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Proposed: Commercial Light Industry and Storage Sites at Star Lake

Letters of Opposition sent to Manitoba Parks

To:  Dale Sobkowich, Head of Commercial Policy, Planning and Programming

CC:  Honorable Brian Pallister, Premier of Manitoba

CC:  Honorable Sarah Guillemard, Minister of Conservation and Climate

Sept. 15, 2020

RE: Proposed Storage Site at Star Lake

 Dear Dale,

I am writing in opposition to the proposed storage site at Star Lake.  We have owned a cottage at Star Lake for 20 years.  During this time, we have used the road in the back area of Star Lake, and site for the proposed storage sites, for walks, bike rides, walking dogs, and blueberry picking.  It is a convenient, easily accessible trail for these activities without the need of using fossil fuel to get there.  As well, the five-minute walk allows us access to a natural area without cars and people.  The area is also habitat for wildlife including bears and wolves. Over 20 years, we have watched the boreal forest reclaim itself after past use as a sand pit source, dump and logging operation. 

Although I understand the need of local businesses to obtain storage for their businesses, I do not think that the proposed site at Star Lake is appropriate.  Your letter to cottagers does not tell the nature of the use of these sites.  We do not know if there will be storage of materials that could be dangerous for cottagers or boreal forest.  The proximity of these sites to cottagers could prove hazardous in case of fire as there is only one road for escape from Blocks 4, 5, and 6. 

Further any breakdowns of heavy equipment on the road to the storage site, shared by cottagers and day trippers as well, would impede any traffic in and out of the cottage blocks.

As well, use of the already poorly maintained, washboard road into Star Lake Blocks 4/5/6 by heavy equipment would further deteriorate the road, making it extremely difficult for regular car traffic to negotiate.  The steady flow of day trippers to the public beach with their many boat trailers has already created a lot of traffic on this road, creating unsafe conditions for children and pets as well as cottagers who use that road to cycle or walk to the Trans-Canada Trail. These visitors already drive at unsafe speeds and those who operate trucks and large equipment for local businesses generally drive faster than is safe.  Adding many business vehicles who will daily use the road will make the road even more torturous to drive upon.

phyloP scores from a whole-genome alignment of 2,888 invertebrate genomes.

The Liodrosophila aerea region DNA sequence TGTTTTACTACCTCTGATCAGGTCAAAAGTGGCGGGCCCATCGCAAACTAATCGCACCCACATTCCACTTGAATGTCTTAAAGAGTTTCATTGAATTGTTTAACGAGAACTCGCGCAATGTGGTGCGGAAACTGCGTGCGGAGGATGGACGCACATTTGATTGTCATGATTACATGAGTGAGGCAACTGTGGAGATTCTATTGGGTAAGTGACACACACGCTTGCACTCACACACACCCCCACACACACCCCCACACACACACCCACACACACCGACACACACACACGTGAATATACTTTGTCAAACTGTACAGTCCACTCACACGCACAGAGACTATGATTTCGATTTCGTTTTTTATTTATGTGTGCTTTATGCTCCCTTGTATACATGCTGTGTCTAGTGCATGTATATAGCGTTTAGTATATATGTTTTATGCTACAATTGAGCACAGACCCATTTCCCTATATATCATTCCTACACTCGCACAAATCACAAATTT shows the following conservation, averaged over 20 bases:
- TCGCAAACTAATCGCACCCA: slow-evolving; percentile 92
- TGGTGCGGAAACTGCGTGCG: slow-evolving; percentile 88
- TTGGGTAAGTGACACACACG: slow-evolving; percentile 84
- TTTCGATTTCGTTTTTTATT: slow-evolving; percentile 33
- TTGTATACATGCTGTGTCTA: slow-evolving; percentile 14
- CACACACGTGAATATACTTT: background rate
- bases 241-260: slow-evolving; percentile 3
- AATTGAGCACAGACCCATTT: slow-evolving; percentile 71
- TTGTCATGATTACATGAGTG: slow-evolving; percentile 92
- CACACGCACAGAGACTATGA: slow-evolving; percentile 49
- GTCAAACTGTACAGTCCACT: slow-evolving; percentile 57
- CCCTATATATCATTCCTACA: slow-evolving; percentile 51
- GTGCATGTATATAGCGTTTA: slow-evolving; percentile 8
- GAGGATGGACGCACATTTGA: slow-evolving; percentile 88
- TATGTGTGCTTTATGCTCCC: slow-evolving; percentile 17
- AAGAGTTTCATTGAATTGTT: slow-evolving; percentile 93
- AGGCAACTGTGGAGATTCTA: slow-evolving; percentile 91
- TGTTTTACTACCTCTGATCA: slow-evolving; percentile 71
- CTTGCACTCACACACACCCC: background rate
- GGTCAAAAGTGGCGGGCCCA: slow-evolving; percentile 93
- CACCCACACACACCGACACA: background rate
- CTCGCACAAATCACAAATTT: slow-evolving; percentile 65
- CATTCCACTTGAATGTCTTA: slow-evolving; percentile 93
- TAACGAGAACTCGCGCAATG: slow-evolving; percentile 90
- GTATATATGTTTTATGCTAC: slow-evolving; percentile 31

Lastly, noise from the storage sites would be a disadvantage to the cottagers.  If businesses open at 7 am., the noise from increased traffic  and the starting of engines and whatever other activities which may occur at the sites would interfere with cottagers morning peace and disturb those on vacation who use the time and quiet of the Whiteshell to sleep in.  The closest cottage is only 300 meters from the commercial site.  Noise tends to travel long distances early in the morning.

A site for businesses to store their vehicles and other business needs is not disputed but should not be located near homes and cottages.  Another site needs to be located.  If one of the reasons for choosing this site was the ready access to a road, then perhaps storage should be located near the Whiteshell Transfer Station which already has a road and lots of space without cottages around it. 

I hope that you will see fit to look for other alternatives that will accommodate needs of both cottagers and businesses.

Patti Cohen, Block 6, Lot 31.


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